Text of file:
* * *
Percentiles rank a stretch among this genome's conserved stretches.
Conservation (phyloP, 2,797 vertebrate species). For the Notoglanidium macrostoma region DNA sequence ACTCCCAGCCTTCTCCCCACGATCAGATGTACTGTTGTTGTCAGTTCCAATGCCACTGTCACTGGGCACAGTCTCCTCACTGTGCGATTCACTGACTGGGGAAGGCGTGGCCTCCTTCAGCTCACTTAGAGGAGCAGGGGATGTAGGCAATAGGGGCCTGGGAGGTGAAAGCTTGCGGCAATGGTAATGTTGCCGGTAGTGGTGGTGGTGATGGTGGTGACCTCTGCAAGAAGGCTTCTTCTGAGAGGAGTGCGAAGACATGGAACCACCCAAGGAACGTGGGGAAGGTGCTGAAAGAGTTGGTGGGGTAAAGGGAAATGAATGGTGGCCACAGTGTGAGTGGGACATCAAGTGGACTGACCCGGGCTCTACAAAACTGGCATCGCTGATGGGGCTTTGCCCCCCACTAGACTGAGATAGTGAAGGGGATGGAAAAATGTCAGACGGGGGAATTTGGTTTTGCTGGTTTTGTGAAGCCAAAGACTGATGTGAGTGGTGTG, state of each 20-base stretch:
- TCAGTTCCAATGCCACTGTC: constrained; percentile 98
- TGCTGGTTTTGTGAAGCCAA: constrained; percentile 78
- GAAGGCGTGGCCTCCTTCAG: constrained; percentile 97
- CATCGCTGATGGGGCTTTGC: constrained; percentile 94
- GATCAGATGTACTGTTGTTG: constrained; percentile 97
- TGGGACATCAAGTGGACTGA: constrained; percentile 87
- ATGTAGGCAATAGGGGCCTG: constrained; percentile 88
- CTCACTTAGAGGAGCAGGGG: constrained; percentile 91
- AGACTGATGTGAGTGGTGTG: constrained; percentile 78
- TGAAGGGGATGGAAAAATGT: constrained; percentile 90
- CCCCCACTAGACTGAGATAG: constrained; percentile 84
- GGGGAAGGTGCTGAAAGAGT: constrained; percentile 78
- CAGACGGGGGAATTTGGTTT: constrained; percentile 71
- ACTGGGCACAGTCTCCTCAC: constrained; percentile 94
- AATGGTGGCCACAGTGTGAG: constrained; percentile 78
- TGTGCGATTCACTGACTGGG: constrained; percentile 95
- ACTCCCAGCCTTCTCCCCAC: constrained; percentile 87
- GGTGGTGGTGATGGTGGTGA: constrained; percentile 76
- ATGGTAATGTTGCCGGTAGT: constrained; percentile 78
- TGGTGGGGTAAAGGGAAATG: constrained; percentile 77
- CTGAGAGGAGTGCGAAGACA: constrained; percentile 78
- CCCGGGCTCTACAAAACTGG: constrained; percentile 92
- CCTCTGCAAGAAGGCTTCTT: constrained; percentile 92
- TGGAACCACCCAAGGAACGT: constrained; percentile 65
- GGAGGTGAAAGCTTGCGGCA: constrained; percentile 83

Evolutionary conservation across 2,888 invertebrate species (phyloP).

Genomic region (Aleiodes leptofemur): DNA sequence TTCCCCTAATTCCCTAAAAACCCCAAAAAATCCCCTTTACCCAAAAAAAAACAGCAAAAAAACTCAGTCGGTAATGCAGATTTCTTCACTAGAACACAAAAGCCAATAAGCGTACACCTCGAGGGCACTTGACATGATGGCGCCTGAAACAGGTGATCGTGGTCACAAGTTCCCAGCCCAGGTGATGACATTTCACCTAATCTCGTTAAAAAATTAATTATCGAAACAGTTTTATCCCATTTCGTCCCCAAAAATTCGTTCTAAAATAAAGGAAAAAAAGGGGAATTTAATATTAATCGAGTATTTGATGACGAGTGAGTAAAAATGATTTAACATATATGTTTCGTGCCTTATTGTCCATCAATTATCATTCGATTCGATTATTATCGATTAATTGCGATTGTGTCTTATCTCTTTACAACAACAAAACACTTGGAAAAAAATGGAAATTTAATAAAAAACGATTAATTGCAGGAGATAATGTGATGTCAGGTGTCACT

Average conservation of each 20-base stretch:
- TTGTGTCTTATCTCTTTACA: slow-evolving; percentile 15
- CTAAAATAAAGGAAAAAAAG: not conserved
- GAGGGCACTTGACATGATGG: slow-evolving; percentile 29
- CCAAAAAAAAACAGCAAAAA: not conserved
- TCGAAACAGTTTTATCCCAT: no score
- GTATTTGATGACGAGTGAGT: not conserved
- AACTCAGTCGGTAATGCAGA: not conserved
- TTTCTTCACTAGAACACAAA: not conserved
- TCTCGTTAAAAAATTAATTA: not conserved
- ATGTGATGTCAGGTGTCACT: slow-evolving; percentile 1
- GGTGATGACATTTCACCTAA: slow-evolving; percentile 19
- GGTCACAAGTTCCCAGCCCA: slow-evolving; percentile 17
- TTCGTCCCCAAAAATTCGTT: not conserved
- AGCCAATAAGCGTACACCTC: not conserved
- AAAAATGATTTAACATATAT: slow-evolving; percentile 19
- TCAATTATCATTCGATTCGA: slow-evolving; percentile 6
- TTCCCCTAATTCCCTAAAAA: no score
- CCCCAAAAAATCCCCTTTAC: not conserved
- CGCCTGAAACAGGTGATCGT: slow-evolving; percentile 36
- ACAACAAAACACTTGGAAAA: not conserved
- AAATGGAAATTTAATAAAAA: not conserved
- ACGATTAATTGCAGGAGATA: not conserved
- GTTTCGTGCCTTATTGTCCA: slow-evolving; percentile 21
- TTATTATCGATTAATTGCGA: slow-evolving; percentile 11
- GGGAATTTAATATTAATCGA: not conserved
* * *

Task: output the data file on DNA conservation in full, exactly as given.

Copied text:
Percentiles rank a stretch among this genome's conserved stretches.
Conservation (phyloP, 2,797 vertebrate species). For the Notoglanidium macrostoma region DNA sequence ACTCCCAGCCTTCTCCCCACGATCAGATGTACTGTTGTTGTCAGTTCCAATGCCACTGTCACTGGGCACAGTCTCCTCACTGTGCGATTCACTGACTGGGGAAGGCGTGGCCTCCTTCAGCTCACTTAGAGGAGCAGGGGATGTAGGCAATAGGGGCCTGGGAGGTGAAAGCTTGCGGCAATGGTAATGTTGCCGGTAGTGGTGGTGGTGATGGTGGTGACCTCTGCAAGAAGGCTTCTTCTGAGAGGAGTGCGAAGACATGGAACCACCCAAGGAACGTGGGGAAGGTGCTGAAAGAGTTGGTGGGGTAAAGGGAAATGAATGGTGGCCACAGTGTGAGTGGGACATCAAGTGGACTGACCCGGGCTCTACAAAACTGGCATCGCTGATGGGGCTTTGCCCCCCACTAGACTGAGATAGTGAAGGGGATGGAAAAATGTCAGACGGGGGAATTTGGTTTTGCTGGTTTTGTGAAGCCAAAGACTGATGTGAGTGGTGTG, state of each 20-base stretch:
- TCAGTTCCAATGCCACTGTC: constrained; percentile 98
- TGCTGGTTTTGTGAAGCCAA: constrained; percentile 78
- GAAGGCGTGGCCTCCTTCAG: constrained; percentile 97
- CATCGCTGATGGGGCTTTGC: constrained; percentile 94
- GATCAGATGTACTGTTGTTG: constrained; percentile 97
- TGGGACATCAAGTGGACTGA: constrained; percentile 87
- ATGTAGGCAATAGGGGCCTG: constrained; percentile 88
- CTCACTTAGAGGAGCAGGGG: constrained; percentile 91
- AGACTGATGTGAGTGGTGTG: constrained; percentile 78
- TGAAGGGGATGGAAAAATGT: constrained; percentile 90
- CCCCCACTAGACTGAGATAG: constrained; percentile 84
- GGGGAAGGTGCTGAAAGAGT: constrained; percentile 78
- CAGACGGGGGAATTTGGTTT: constrained; percentile 71
- ACTGGGCACAGTCTCCTCAC: constrained; percentile 94
- AATGGTGGCCACAGTGTGAG: constrained; percentile 78
- TGTGCGATTCACTGACTGGG: constrained; percentile 95
- ACTCCCAGCCTTCTCCCCAC: constrained; percentile 87
- GGTGGTGGTGATGGTGGTGA: constrained; percentile 76
- ATGGTAATGTTGCCGGTAGT: constrained; percentile 78
- TGGTGGGGTAAAGGGAAATG: constrained; percentile 77
- CTGAGAGGAGTGCGAAGACA: constrained; percentile 78
- CCCGGGCTCTACAAAACTGG: constrained; percentile 92
- CCTCTGCAAGAAGGCTTCTT: constrained; percentile 92
- TGGAACCACCCAAGGAACGT: constrained; percentile 65
- GGAGGTGAAAGCTTGCGGCA: constrained; percentile 83

Evolutionary conservation across 2,888 invertebrate species (phyloP).

Genomic region (Aleiodes leptofemur): DNA sequence TTCCCCTAATTCCCTAAAAACCCCAAAAAATCCCCTTTACCCAAAAAAAAACAGCAAAAAAACTCAGTCGGTAATGCAGATTTCTTCACTAGAACACAAAAGCCAATAAGCGTACACCTCGAGGGCACTTGACATGATGGCGCCTGAAACAGGTGATCGTGGTCACAAGTTCCCAGCCCAGGTGATGACATTTCACCTAATCTCGTTAAAAAATTAATTATCGAAACAGTTTTATCCCATTTCGTCCCCAAAAATTCGTTCTAAAATAAAGGAAAAAAAGGGGAATTTAATATTAATCGAGTATTTGATGACGAGTGAGTAAAAATGATTTAACATATATGTTTCGTGCCTTATTGTCCATCAATTATCATTCGATTCGATTATTATCGATTAATTGCGATTGTGTCTTATCTCTTTACAACAACAAAACACTTGGAAAAAAATGGAAATTTAATAAAAAACGATTAATTGCAGGAGATAATGTGATGTCAGGTGTCACT

Average conservation of each 20-base stretch:
- TTGTGTCTTATCTCTTTACA: slow-evolving; percentile 15
- CTAAAATAAAGGAAAAAAAG: not conserved
- GAGGGCACTTGACATGATGG: slow-evolving; percentile 29
- CCAAAAAAAAACAGCAAAAA: not conserved
- TCGAAACAGTTTTATCCCAT: no score
- GTATTTGATGACGAGTGAGT: not conserved
- AACTCAGTCGGTAATGCAGA: not conserved
- TTTCTTCACTAGAACACAAA: not conserved
- TCTCGTTAAAAAATTAATTA: not conserved
- ATGTGATGTCAGGTGTCACT: slow-evolving; percentile 1
- GGTGATGACATTTCACCTAA: slow-evolving; percentile 19
- GGTCACAAGTTCCCAGCCCA: slow-evolving; percentile 17
- TTCGTCCCCAAAAATTCGTT: not conserved
- AGCCAATAAGCGTACACCTC: not conserved
- AAAAATGATTTAACATATAT: slow-evolving; percentile 19
- TCAATTATCATTCGATTCGA: slow-evolving; percentile 6
- TTCCCCTAATTCCCTAAAAA: no score
- CCCCAAAAAATCCCCTTTAC: not conserved
- CGCCTGAAACAGGTGATCGT: slow-evolving; percentile 36
- ACAACAAAACACTTGGAAAA: not conserved
- AAATGGAAATTTAATAAAAA: not conserved
- ACGATTAATTGCAGGAGATA: not conserved
- GTTTCGTGCCTTATTGTCCA: slow-evolving; percentile 21
- TTATTATCGATTAATTGCGA: slow-evolving; percentile 11
- GGGAATTTAATATTAATCGA: not conserved